All jokes aside, the Republican Party is officially afraid of Donald Trump.
He has virtually zero chance of winning the presidential nomination. But insiders worry that the loud-mouthed mogul is more than just a minor comedic nuisance on cable news; they fret that he’s a loose cannon whose rants about Mexicans and scorched-earth attacks on his rivals will damage the eventual nominee and hurt a party struggling to connect with women and minorities and desperate to win.
Those risks were amplified this week after a trio of polls showed him likely to earn a coveted invitation to the party’s debates, which ironically were restructured with the very goal of avoiding the circus-like atmosphere of 2012. Giving Trump a major platform just as the country is tuning in is not exactly the Big Tent the party’s bigwigs had in mind.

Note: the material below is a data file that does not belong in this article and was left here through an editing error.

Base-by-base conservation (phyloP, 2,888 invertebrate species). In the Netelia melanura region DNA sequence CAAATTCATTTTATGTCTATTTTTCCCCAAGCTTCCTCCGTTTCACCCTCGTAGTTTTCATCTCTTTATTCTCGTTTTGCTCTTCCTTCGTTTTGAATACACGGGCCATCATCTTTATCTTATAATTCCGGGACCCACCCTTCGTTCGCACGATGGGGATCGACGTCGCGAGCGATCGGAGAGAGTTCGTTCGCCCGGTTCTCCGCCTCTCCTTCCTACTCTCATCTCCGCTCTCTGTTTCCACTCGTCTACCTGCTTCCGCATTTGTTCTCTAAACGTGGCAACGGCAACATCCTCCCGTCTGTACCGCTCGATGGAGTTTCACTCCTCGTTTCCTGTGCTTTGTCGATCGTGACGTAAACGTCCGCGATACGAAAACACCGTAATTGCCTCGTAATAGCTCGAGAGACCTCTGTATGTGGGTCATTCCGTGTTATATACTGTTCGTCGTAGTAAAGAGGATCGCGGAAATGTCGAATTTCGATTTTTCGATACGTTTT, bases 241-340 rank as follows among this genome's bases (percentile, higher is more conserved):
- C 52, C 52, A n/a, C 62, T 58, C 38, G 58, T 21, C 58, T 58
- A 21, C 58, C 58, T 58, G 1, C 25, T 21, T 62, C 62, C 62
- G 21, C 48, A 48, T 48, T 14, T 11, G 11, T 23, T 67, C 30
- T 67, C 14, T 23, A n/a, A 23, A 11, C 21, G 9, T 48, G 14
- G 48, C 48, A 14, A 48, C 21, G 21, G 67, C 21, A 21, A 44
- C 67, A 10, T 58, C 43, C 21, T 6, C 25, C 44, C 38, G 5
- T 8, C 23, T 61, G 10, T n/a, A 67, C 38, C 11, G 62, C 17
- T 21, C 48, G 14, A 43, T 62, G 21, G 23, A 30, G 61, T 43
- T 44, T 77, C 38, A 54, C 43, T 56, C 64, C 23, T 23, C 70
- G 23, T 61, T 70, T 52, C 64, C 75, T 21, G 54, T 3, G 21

Trump currently sits in eighth place among Republicans, according to the RealClearPolitics’ average of national polls — ahead of New Jersey Gov. Chris Christie and former Texas Gov. Rick Perry. And this week, he came in second in two New Hampshire polls and in a Fox News national poll, finishing behind only former Florida Gov. Jeb Bush in all three.
“There is a real concern, particularly on the debate stage, that Trump won’t play by the rules and he’s going to throw some below-the-belt punches,” said Republican strategist Ford O’Connell.